Jayne B Shea

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A Bisexual Woman's Perspective on "Locker Room Talk"

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The current explanation (because it sure as hell isn't an apology) for the misogynist ramblings of Donald Trump and Billy Bush is that it was "locker room talk." Trump said as much in his official response statement and then used it again five times during the debate tonight, in response to questions about the leaked audio recording. It was very clear that his team had coached him to focus on that phrase. As I read and watched more on this issue, I got to thinking about my unique perspective on male "locker room talk" as a bisexual female. Guys who know that I am bi tend to be freer with their language, especially when they realize that they can check out women with me. We discuss women's bodies, yes, including how much we'd like to sleep with them, and I enjoy that camaraderie. But here's the thing: I have never heard such despicable things from my male friends. Our "locker room talk" does not include incitements to sexual assault.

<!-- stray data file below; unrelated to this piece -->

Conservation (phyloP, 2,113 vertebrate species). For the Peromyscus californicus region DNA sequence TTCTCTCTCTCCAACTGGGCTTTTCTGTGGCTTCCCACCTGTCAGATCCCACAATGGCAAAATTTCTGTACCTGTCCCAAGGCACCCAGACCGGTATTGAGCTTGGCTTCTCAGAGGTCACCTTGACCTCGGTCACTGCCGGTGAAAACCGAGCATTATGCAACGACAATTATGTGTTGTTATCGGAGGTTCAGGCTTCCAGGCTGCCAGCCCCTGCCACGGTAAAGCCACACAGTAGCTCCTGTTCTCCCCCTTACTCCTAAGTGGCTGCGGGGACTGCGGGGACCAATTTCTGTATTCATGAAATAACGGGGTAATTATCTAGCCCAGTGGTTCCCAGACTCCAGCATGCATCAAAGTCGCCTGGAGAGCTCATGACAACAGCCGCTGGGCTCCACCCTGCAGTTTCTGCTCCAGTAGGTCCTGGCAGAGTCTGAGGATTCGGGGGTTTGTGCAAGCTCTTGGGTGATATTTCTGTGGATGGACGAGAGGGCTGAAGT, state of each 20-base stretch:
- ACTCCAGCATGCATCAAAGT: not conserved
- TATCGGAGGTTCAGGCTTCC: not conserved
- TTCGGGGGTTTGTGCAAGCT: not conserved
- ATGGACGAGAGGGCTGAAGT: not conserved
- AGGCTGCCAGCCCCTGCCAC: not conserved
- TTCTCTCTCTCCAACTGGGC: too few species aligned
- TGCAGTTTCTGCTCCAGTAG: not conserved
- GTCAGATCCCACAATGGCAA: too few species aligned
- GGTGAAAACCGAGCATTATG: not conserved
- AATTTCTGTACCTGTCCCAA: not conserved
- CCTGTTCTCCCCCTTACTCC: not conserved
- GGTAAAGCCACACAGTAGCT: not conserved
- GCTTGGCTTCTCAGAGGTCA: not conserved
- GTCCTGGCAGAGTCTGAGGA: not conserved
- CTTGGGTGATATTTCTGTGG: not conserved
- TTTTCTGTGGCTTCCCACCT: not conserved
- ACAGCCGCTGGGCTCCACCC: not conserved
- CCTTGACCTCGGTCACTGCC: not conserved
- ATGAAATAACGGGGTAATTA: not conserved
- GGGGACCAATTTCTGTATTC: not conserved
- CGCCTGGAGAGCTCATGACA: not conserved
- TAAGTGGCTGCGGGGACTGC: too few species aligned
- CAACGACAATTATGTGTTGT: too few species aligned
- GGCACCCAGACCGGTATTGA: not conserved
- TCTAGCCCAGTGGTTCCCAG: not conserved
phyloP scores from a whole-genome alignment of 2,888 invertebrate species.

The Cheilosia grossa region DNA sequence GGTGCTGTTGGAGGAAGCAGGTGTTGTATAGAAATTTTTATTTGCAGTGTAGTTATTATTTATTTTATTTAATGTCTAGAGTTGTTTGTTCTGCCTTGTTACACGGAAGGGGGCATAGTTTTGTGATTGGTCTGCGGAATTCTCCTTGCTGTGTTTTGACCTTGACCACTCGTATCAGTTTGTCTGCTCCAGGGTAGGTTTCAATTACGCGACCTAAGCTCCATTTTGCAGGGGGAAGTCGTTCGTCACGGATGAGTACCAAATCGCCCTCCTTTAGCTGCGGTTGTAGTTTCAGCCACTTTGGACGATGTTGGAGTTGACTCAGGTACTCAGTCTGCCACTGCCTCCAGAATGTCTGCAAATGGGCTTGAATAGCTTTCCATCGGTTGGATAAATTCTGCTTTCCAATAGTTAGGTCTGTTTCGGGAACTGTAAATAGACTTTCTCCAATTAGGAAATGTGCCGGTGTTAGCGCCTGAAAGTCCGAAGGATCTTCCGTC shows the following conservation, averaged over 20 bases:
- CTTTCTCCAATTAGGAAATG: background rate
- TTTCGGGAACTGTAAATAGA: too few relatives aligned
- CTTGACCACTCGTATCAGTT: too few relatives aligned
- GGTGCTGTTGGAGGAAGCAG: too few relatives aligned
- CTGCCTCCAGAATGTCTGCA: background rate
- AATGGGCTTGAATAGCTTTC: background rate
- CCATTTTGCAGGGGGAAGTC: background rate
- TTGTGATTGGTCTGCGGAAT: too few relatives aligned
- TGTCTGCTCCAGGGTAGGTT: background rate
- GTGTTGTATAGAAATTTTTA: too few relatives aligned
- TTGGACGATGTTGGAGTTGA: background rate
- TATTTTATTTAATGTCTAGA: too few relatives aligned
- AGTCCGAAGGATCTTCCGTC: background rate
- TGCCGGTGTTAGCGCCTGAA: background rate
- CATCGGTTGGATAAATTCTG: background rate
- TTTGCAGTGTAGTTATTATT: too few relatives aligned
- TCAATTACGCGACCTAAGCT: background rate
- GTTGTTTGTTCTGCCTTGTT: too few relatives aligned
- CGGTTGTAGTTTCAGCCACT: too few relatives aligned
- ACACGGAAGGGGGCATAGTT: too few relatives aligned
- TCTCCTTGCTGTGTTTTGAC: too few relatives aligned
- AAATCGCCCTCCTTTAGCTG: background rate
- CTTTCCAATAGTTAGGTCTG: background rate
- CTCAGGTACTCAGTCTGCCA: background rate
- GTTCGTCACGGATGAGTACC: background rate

Maybe the kind of guys who accept that I'm bi, are friends with me, and check out girls with me aren't the type that would ever engage in that kind of "locker room talk." Maybe it's because I'm female, which overrides the fact that I am as attracted to women as they are. But in my world, incitements to non-consensual kissing, or worse, are not normal.

Calling references to sexual assault "locker room talk" does not make them normal or permissible. The most troubling thing about these men's "locker room talk" is how it affected their interaction with actress Arianne Zucker once they got off that bus. Bush goaded her into hugging Trump and himself, and the three walked off arm in arm - all completely unnecessary physical contact that I doubt would have happened without the "locker room banter" that happened on the bus. It's no wonder that Bush was just suspended from the Today show.

What has been encouraging has been seeing so many men in my life speak out against the "locker room talk" explanation, and emphasize that this type of "banter" is not normal or acceptable. Yes I realize that there are guys out there who engage in this type of talk and behavior. But the most troubling thing, to me, is the women who aren't concerned by it - who buy into the "locker room talk" explanation and follow it up with "boys will be boys." We don't need boys running this country. We need men who hold themselves to higher standards, and women who are empowered to be their equals.

Whether you're straight or queer, and no matter your political affiliation, I would love to hear your thoughts on this issue. Have you experienced "locker room talk" like this? How do you think we should address it?